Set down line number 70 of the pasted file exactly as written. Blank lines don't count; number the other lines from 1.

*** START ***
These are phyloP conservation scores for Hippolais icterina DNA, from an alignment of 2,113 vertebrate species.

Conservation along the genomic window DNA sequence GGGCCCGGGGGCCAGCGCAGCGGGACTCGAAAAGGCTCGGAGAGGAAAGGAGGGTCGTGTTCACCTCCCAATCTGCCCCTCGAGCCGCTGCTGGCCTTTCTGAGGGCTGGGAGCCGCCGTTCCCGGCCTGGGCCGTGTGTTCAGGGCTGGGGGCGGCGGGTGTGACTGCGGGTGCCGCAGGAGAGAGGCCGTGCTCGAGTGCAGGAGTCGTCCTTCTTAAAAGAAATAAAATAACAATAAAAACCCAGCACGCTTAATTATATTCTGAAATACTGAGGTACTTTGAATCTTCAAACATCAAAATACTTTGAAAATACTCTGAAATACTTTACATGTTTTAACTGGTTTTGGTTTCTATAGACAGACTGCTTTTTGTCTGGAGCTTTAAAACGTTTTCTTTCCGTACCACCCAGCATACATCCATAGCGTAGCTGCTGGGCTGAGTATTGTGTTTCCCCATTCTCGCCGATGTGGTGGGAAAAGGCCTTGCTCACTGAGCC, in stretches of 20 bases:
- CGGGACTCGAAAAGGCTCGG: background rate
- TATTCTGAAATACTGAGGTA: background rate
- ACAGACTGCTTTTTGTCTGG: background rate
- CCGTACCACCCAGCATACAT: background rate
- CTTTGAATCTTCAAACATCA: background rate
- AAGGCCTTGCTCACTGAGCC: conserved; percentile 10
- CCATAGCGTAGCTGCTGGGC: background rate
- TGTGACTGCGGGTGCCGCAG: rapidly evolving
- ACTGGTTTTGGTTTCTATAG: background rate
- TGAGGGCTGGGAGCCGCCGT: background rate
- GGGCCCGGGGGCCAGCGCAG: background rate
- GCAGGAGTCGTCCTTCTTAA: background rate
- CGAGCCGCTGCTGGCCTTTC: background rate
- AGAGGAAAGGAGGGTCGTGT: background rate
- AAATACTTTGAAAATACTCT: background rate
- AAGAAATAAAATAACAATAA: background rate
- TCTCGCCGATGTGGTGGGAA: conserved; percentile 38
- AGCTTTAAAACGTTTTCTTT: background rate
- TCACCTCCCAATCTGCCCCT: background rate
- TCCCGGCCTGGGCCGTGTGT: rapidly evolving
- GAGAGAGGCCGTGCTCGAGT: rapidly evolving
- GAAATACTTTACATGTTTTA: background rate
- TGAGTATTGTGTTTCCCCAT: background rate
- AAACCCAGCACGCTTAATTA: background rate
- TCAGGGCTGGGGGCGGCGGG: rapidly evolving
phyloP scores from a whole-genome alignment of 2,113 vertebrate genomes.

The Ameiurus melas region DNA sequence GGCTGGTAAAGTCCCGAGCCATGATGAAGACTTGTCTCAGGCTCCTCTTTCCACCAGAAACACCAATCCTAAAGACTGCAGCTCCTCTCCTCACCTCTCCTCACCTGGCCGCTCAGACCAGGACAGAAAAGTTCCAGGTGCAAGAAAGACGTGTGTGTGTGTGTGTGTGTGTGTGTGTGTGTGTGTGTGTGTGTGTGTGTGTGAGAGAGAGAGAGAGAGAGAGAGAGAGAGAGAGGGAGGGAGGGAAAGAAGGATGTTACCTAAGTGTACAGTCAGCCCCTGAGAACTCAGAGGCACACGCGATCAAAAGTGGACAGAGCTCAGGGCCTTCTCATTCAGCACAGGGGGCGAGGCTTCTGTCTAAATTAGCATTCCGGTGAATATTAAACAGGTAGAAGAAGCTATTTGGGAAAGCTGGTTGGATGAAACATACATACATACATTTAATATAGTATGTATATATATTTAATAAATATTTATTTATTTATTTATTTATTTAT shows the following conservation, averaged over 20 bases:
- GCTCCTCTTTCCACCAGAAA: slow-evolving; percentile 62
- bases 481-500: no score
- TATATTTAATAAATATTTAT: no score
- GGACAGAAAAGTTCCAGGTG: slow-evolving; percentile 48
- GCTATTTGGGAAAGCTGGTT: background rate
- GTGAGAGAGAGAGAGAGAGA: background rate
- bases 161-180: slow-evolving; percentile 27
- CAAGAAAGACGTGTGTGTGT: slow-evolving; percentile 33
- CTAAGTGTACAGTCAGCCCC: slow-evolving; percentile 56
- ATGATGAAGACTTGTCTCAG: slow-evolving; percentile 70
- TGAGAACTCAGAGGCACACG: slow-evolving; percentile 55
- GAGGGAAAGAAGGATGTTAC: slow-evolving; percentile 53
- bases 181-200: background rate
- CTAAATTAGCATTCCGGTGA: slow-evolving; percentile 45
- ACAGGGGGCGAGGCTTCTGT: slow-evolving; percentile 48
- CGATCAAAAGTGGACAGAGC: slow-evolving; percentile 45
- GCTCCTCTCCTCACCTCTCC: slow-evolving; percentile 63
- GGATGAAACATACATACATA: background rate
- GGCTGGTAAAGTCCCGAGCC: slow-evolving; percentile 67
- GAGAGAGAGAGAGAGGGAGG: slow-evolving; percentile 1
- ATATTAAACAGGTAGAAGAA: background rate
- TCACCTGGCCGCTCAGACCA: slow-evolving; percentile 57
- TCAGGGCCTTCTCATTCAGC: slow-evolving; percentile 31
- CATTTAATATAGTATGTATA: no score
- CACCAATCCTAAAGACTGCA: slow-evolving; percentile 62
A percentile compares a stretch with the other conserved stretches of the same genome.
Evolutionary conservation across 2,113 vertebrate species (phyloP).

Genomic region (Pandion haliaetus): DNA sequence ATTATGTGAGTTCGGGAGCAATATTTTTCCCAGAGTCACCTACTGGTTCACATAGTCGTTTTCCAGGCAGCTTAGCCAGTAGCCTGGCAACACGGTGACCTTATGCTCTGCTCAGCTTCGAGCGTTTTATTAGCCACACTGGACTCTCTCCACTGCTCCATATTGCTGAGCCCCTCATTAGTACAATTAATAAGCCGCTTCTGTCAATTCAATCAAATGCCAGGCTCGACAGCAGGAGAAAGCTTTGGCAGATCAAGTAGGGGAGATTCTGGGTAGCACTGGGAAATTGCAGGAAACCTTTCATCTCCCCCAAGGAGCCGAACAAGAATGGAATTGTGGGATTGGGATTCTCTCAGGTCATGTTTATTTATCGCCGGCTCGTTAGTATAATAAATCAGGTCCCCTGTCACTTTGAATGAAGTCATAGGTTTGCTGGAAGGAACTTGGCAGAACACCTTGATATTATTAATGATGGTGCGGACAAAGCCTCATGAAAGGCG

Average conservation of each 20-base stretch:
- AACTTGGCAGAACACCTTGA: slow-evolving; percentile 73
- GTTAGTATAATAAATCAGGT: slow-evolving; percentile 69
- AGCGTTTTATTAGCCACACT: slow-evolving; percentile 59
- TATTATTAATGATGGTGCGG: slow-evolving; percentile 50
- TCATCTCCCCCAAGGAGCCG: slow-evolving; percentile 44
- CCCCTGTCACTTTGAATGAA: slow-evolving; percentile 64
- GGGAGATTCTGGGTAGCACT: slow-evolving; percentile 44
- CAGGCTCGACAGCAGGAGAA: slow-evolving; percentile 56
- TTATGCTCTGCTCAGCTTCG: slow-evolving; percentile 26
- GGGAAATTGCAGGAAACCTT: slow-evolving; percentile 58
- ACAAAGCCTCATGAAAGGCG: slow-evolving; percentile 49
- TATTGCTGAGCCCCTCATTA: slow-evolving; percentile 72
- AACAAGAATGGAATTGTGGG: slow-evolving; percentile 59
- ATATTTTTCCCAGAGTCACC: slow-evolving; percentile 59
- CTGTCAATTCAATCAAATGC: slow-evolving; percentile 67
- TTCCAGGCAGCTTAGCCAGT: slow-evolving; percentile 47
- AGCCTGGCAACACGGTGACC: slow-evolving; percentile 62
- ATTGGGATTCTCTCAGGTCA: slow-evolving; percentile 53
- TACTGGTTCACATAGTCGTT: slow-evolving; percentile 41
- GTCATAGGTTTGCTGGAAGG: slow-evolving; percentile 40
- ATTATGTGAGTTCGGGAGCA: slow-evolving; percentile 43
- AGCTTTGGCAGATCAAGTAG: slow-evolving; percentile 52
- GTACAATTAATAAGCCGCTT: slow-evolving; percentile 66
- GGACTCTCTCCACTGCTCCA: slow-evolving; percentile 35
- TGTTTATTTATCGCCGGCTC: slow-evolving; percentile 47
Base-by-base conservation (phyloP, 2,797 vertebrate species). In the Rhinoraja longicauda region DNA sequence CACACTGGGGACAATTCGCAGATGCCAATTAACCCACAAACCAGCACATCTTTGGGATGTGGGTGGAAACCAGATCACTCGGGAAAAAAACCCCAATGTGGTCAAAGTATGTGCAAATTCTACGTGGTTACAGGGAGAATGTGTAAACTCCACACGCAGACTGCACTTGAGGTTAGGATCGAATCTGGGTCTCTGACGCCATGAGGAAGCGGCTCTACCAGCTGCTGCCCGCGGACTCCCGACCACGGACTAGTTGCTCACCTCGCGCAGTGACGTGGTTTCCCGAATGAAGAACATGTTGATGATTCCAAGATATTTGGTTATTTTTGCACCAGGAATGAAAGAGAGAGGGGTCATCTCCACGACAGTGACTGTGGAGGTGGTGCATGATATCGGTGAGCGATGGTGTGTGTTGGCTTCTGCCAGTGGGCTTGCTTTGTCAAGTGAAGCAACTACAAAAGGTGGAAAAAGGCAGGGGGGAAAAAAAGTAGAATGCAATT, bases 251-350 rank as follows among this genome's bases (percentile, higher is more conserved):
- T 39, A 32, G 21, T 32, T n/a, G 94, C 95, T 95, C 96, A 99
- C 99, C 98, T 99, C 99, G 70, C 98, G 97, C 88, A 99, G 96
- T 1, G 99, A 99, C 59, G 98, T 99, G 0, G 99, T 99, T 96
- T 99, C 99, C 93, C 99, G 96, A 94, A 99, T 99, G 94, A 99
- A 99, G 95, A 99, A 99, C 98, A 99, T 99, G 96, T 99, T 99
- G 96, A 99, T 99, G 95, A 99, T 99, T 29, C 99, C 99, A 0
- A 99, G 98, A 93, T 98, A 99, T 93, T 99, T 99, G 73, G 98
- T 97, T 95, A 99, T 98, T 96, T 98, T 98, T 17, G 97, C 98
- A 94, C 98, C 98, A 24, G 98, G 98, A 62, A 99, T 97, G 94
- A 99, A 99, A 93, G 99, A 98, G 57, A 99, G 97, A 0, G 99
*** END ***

- TATTGCTGAGCCCCTCATTA: slow-evolving; percentile 72